Posts Tagged ‘Enterprise 2014’

Expanding Mainframe Linux and Cloud Computing

June 9, 2014

In case you wondered if IBM is seriously committed to both mainframe Linux and cloud computing on the System z platform you need only look at the June 2 announcement that the company is opening the first dedicated System z Linux and cloud computing competency center in Beijing.  According to the announcement, the new center is specifically intended to help organizations there take advantage of Linux and cloud computing solutions on the mainframe, and help accelerate adoption of Linux on System z in China.

This is just the most recent of a number of developments that boosted the System z profile. Even at the recent IBM Edge 2014 conference, which was not about the System z at all (a System z and Power conference, Enterprise 2014, is coming up in October) still managed to slip in some System z sessions and content, including one about protecting DB2 data on z/OS using tape and other sessions that included the System z and Power enterprise servers in discussions on various aspects of cloud computing or the use of flash.

Following the Mainframe50 announcement earlier in the spring, IBM introduced more System z enhancements including the IBM Enterprise Cloud System, an OpenStack-based converged offering that includes compute, storage, software, and services and built around the zBC12; IBM Wave for z/VM, which simplifies z/VM virtualization management and expedites an organization’s path to the cloud; and a new IBM Cloud Management Suite for System z, which handles dynamic provisioning and performance monitoring.

An interesting aspect of this announcement is the IBM’s focus on Linux. It has taken a decade for Linux to gain traction in System z data centers but patience is finally paying off.  Linux has proven instrumental in bringing new mainframe users to the platform (DancingDinosuar previously reported on Algar, a Brazilian telco) ; according to IBM, more than 50% of all new mainframe accounts since 2010 run Linux. To that end, DancingDinosaur has long recommended the Enterprise Linux Server Solution Edition program, a deeply discounted package hardware, middleware, and software. It represents the best and maybe the only bargain IBM regularly offers.

Linux itself has proven remarkably robust and has achieved widespread acceptance among enterprises running a variety of platforms. According to the IDC, Linux server demand is rising due to demand from cloud infrastructure deployments. The researcher expects that demand to continue into the future. In the first quarter of 2014, Linux server revenue accounted for 30 percent of overall server revenue, an increase of 15.4 percent.

Along with cloud computing, collaborative development appears to be contributing to the continued growth and adoption of Linux. According to the Linux Foundation, a new business model has emerged in which companies are joining together across industries to share development resources and build common open source code bases on which they can differentiate their own products and services. This collaborative approach promises to transform a number of industries, especially those involved with cloud computing, social and mobile. Apparently it provides a fast way to create the next generation of technology products.

In its latest survey, the Linux Foundation identified three drivers or the recent Linux growth:

  1. Collaborative software development—ninety-one percent of business managers and executives surveyed ruled collaborative software development somewhat to very important to their business while nearly 80 percent say collaborative development practices have been seen as more strategic to their organization over the past three years.
  2. Growing investments in collaborative software development—44 percent of business managers said they would increase their investments in collaborative software development in the next six months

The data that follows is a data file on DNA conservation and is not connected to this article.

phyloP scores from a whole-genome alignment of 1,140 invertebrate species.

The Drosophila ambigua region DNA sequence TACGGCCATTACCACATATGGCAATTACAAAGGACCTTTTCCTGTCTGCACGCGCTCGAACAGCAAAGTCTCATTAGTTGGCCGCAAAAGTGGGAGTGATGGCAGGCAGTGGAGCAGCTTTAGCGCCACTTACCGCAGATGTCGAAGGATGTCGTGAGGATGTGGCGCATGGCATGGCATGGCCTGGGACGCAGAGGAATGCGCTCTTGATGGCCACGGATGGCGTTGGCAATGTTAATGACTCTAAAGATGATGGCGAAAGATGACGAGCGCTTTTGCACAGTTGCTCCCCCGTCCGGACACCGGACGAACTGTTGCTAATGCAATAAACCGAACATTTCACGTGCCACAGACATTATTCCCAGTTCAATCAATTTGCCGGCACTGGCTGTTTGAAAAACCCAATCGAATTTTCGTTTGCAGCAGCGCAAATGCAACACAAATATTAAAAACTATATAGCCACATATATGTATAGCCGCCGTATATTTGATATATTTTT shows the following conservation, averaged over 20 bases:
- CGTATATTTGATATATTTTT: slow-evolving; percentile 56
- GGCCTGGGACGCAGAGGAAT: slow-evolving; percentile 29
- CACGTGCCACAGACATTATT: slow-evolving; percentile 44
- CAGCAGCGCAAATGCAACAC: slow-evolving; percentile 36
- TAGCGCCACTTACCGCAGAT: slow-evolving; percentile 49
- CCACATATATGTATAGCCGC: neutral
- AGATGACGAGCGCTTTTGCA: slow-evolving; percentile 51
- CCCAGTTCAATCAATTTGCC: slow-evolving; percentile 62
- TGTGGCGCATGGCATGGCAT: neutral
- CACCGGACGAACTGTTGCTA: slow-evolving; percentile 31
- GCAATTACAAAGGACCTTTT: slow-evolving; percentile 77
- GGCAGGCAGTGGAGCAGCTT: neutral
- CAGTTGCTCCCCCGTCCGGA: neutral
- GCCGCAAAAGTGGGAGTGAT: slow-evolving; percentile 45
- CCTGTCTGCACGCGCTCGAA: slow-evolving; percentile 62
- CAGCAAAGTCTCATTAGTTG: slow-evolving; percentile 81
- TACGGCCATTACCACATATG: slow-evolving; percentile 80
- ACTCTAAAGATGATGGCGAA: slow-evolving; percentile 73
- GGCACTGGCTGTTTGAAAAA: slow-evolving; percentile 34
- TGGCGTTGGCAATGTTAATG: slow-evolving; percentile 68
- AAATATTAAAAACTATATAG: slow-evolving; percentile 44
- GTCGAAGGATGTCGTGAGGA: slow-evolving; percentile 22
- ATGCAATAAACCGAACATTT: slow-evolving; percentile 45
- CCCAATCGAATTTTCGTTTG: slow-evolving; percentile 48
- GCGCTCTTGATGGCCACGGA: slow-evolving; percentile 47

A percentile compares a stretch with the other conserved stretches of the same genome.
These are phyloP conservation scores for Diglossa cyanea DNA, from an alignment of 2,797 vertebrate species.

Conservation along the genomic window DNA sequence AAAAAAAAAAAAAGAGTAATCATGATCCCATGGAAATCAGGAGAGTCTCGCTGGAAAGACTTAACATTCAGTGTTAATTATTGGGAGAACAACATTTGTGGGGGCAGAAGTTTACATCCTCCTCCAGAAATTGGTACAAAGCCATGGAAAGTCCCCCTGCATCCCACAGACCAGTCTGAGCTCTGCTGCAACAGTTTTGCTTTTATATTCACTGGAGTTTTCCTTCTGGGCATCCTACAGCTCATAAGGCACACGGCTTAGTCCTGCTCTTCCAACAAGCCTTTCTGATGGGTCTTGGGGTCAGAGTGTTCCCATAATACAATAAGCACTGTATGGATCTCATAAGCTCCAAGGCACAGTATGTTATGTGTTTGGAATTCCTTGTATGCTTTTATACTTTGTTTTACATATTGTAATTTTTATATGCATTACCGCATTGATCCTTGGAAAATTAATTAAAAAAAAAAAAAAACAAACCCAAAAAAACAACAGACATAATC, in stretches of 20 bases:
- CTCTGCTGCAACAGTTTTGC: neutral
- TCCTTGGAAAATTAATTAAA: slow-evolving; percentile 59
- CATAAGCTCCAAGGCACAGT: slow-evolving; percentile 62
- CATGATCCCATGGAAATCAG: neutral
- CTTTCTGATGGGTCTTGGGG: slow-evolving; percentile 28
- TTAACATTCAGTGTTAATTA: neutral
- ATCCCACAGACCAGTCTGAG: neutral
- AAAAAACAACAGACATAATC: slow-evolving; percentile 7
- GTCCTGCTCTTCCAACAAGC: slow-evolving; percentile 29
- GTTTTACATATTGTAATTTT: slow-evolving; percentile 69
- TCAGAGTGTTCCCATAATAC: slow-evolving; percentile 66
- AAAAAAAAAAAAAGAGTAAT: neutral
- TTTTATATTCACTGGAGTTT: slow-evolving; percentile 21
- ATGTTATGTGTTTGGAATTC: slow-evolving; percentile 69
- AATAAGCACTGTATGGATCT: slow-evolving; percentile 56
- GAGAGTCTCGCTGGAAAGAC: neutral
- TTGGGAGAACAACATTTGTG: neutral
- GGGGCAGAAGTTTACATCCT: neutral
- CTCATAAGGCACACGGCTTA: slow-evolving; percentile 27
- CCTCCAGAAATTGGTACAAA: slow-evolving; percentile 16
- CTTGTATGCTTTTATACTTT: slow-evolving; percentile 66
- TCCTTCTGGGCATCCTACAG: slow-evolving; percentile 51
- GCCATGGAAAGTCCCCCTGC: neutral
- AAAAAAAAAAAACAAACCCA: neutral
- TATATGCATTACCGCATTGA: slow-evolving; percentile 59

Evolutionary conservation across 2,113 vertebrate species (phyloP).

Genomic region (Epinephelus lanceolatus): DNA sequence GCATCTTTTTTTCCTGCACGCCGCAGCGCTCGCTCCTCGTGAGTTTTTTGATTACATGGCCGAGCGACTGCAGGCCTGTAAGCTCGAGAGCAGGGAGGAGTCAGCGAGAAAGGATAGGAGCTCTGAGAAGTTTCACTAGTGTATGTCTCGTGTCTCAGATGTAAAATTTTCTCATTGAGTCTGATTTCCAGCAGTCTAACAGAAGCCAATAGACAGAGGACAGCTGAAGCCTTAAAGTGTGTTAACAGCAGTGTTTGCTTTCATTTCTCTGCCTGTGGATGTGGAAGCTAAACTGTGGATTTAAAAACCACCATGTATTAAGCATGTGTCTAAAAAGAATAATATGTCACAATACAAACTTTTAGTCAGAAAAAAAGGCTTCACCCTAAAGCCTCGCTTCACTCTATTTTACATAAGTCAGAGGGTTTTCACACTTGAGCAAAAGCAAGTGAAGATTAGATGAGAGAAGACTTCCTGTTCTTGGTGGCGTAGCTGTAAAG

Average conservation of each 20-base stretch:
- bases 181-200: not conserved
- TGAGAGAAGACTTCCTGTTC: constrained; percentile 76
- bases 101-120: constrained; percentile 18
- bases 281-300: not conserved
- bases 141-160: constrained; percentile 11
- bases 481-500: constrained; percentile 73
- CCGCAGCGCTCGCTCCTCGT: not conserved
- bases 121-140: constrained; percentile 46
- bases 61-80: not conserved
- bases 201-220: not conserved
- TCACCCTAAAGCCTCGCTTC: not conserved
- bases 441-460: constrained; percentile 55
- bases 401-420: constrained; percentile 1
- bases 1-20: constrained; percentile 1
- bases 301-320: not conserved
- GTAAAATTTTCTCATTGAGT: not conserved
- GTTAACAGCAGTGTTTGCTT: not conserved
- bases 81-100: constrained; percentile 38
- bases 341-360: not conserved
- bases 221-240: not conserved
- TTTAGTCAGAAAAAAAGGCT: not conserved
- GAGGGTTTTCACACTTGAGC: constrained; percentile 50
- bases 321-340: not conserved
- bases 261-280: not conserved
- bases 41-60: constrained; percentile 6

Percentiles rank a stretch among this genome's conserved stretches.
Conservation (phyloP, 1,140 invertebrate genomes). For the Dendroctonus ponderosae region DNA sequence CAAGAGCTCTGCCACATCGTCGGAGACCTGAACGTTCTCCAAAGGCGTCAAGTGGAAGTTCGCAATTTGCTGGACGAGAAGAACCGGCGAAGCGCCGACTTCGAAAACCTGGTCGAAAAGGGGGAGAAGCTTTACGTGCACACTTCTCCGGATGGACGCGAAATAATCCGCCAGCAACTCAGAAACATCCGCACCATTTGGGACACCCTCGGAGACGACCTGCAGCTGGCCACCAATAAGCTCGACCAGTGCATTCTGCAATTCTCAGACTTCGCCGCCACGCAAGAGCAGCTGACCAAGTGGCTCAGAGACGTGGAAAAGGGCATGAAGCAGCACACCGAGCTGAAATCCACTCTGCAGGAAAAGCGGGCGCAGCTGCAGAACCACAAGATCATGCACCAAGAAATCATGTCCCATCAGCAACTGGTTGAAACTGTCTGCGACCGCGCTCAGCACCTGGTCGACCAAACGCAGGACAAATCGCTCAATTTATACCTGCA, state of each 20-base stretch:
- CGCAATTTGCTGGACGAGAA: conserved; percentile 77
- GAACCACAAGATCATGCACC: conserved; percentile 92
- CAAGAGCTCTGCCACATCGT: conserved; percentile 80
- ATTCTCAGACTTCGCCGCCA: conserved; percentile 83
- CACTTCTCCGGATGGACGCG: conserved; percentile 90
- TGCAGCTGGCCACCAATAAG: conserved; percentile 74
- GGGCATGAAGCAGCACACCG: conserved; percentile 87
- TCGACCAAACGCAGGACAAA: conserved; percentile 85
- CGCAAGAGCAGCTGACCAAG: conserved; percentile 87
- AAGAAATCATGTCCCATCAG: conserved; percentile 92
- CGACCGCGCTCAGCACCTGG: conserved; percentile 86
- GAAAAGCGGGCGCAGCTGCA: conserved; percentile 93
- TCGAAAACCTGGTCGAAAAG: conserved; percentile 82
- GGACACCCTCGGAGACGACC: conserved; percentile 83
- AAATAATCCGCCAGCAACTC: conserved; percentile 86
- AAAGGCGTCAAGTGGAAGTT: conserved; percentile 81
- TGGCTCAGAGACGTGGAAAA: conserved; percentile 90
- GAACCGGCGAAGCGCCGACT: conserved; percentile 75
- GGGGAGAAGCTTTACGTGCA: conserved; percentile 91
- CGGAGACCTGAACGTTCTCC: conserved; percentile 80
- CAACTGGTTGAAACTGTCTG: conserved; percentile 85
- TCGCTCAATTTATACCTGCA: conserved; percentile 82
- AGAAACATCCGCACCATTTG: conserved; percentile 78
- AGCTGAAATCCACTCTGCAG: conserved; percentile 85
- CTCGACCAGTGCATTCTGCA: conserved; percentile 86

3. The benefits of collaboration—more than 77 percent of managers said collaborative development practices have benefited their organizations through a shorter product development cycle/faster time to market.

The bulk of the world’s critical transaction processing and production data continue to reside on the mainframe, around 70 percent, according to IBM. Similarly, 71% of all Fortune 500 companies have their core businesses on a mainframe. And this has remained remarkably steady over the past decade despite the rise of cloud computing. Of course, all these organizations have extensive multi-platform data centers and are adding growing numbers of on-premise and increasingly hybrid cloud systems.

Far from relying on its core production processing to carry the mainframe forever, the new Beijing mainframe Linux-cloud center demonstrates IBM’s intent to advance the mainframe platform in new markets. It is opening the mainframe up in a variety of ways; from z/OS in the cloud to Hadoop for z to new cloud-like pay-for-use pricing models. Watch DancingDinosaur for an upcoming post on the new pricing discounts for mobile transactions on z/OS.

DancingDinosaur is Alan Radding and can be followed on Twitter, @mainframeblog

IBM Edge2014: It’s All About the Storage

May 22, 2014

When your blogger as a newbie programmer published his first desktop application in the pre-historic desktop computing era it had to be distributed on consumer tape cassette. When buyers complained that it didn’t work the problem was quickly traced to imprecise and inconsistent consumer cassette storage. Since the dawn of the computer era, it has always been about storage.

It still is. Almost every session at IBM Edge2014 seemed to touch on storage in one way or another.  Kicking it all off was Tom Rosamilia, Senior Vice President,  IBM Systems & Technology Group, who elaborated on IBM’s main theme not just for Edge2014 but for IBM at large: Infrastructure Matters Because Business Outcomes Matter. And by infrastructure IBM mainly is referring to storage. Almost every session, whether on cloud or analytics or mobile, touched on storage in one way or another.

To reinforce his infrastructure matters point Rosamilia cited a recent IBM study showing that 70% of top executives now recognize infrastructure as an enabler. However, just 10% reported their infrastructure was ready for the challenge.  As an interesting aside, the study found 91% of the respondents’ customer facing applications were using the System z, which only emphasizes another theme at IBM Edge2014—that companies need to connect systems of record with systems of engagement if they want to be successful.

In fact, IBM wants to speed up computing overall, starting with flash and storage. A study by the Aberdeen Group found that a 1 sec. delay in page load resulted in a 77% loss in conversions, 11% fewer page views, and a 16% decrease in customer satisfaction.  IBM’s conclusion: In dollar terms, this means that if your site typically earns $100,000 a day, this year you could lose $2.5 million in sales.  Expect all IBM storage to be enabled for some form of flash going forward.

First announced at IBM Edge2014 were the FlashSystem 840 and the IBM FlashSystem V840, which includes integrated data virtualization through IBM’s SVC and its various components. It also boasts a more powerful controller capable of rich capabilities like compression, replication, tiering, thin provisioning, and more. Check out the details here.